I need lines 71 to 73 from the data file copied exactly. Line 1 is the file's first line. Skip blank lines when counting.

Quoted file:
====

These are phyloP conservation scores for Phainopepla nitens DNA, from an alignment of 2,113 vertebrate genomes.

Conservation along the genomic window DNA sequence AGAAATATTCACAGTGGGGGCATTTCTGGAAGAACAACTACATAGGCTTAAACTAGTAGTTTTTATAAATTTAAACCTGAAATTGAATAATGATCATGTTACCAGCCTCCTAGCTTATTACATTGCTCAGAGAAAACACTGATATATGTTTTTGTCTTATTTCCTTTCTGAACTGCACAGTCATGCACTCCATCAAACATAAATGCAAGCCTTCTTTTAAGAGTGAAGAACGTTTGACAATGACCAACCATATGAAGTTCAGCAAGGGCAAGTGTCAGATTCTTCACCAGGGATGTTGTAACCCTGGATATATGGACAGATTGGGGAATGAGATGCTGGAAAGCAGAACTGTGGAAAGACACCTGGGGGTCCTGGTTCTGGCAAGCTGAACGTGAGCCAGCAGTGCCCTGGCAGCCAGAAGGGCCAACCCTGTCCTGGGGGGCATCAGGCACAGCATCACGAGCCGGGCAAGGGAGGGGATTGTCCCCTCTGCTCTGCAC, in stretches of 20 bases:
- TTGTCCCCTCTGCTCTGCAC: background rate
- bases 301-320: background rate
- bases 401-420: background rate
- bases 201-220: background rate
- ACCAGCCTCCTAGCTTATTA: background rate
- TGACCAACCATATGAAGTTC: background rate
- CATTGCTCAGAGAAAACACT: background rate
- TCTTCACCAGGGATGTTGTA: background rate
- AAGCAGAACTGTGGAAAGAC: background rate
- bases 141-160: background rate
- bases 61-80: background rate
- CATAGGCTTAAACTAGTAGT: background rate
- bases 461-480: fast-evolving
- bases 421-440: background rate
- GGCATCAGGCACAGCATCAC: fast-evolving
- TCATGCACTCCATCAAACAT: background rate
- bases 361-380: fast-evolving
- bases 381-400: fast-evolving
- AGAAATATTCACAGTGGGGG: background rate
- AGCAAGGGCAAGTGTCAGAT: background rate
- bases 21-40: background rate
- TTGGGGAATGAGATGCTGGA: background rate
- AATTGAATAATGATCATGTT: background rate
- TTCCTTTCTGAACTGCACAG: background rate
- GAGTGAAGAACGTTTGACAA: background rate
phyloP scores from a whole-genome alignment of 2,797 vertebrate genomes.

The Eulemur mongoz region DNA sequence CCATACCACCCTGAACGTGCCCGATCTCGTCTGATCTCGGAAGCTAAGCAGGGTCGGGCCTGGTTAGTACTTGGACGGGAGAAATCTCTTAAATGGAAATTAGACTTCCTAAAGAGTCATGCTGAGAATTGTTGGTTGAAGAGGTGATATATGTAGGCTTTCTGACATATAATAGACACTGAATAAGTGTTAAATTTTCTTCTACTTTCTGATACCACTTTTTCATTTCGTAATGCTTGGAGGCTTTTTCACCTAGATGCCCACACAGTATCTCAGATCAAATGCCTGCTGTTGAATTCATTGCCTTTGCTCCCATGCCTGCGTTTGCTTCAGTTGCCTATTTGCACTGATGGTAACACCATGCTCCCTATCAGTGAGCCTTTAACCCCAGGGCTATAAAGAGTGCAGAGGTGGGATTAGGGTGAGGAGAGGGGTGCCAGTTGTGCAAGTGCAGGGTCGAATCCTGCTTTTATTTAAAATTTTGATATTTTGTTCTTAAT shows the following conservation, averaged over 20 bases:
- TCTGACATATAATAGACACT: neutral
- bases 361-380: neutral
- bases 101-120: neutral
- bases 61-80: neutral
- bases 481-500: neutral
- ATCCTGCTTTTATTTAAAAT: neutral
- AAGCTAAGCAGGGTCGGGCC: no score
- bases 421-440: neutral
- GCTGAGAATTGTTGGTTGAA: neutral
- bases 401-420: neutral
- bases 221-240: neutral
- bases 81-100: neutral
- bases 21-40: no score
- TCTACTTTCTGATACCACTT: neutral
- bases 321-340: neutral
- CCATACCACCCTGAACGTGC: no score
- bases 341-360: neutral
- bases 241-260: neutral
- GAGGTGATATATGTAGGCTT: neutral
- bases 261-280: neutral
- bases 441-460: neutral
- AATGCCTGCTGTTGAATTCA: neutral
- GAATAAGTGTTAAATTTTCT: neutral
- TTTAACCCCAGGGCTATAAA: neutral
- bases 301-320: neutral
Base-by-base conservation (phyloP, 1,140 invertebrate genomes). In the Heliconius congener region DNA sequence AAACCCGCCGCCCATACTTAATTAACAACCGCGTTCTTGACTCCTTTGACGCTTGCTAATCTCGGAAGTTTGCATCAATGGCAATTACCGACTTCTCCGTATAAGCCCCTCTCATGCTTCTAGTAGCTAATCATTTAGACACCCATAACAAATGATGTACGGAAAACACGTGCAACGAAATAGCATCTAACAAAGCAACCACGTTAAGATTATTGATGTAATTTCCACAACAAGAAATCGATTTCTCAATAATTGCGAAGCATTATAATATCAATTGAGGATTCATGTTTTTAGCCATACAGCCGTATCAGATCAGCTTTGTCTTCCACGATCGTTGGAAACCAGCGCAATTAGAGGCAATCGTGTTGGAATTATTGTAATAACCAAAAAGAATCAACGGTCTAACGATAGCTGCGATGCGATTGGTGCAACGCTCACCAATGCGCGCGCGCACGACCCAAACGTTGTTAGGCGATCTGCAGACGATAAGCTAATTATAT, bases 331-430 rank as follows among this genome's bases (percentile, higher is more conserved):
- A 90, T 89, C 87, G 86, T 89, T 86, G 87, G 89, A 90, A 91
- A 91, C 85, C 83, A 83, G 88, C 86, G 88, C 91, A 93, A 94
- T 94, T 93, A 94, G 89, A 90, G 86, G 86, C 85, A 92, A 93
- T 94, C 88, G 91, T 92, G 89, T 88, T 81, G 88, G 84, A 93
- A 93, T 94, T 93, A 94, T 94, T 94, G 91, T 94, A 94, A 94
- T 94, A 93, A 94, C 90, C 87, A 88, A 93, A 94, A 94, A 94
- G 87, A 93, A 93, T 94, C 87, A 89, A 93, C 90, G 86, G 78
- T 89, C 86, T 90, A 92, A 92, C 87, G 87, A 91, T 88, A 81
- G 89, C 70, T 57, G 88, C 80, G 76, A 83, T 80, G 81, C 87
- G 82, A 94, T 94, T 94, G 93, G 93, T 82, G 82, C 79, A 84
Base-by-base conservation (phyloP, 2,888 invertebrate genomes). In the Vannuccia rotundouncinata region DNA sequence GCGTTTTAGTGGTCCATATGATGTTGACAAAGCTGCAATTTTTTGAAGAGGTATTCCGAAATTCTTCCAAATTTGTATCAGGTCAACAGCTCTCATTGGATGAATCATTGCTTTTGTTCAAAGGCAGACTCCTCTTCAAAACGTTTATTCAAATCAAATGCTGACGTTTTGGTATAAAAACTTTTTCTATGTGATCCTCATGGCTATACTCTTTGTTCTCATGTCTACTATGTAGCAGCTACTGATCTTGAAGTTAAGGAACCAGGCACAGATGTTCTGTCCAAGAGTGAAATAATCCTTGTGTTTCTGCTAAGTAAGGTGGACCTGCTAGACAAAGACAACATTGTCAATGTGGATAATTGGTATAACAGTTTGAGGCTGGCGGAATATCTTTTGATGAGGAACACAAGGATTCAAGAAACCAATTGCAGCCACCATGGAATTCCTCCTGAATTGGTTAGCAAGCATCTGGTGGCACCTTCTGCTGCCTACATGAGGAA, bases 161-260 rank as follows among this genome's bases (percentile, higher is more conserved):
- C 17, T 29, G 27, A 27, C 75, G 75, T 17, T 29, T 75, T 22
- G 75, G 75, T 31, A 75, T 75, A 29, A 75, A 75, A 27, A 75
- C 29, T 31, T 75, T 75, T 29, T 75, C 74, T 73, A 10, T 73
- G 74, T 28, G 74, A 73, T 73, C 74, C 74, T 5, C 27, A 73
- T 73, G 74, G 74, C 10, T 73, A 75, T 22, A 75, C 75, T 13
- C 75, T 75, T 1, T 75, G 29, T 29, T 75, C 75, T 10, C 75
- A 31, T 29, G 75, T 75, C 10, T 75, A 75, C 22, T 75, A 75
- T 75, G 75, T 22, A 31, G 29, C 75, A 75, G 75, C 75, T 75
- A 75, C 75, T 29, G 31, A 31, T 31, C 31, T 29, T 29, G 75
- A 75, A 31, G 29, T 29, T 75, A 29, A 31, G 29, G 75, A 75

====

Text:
- T 73, G 74, G 74, C 10, T 73, A 75, T 22, A 75, C 75, T 13
- C 75, T 75, T 1, T 75, G 29, T 29, T 75, C 75, T 10, C 75
- A 31, T 29, G 75, T 75, C 10, T 75, A 75, C 22, T 75, A 75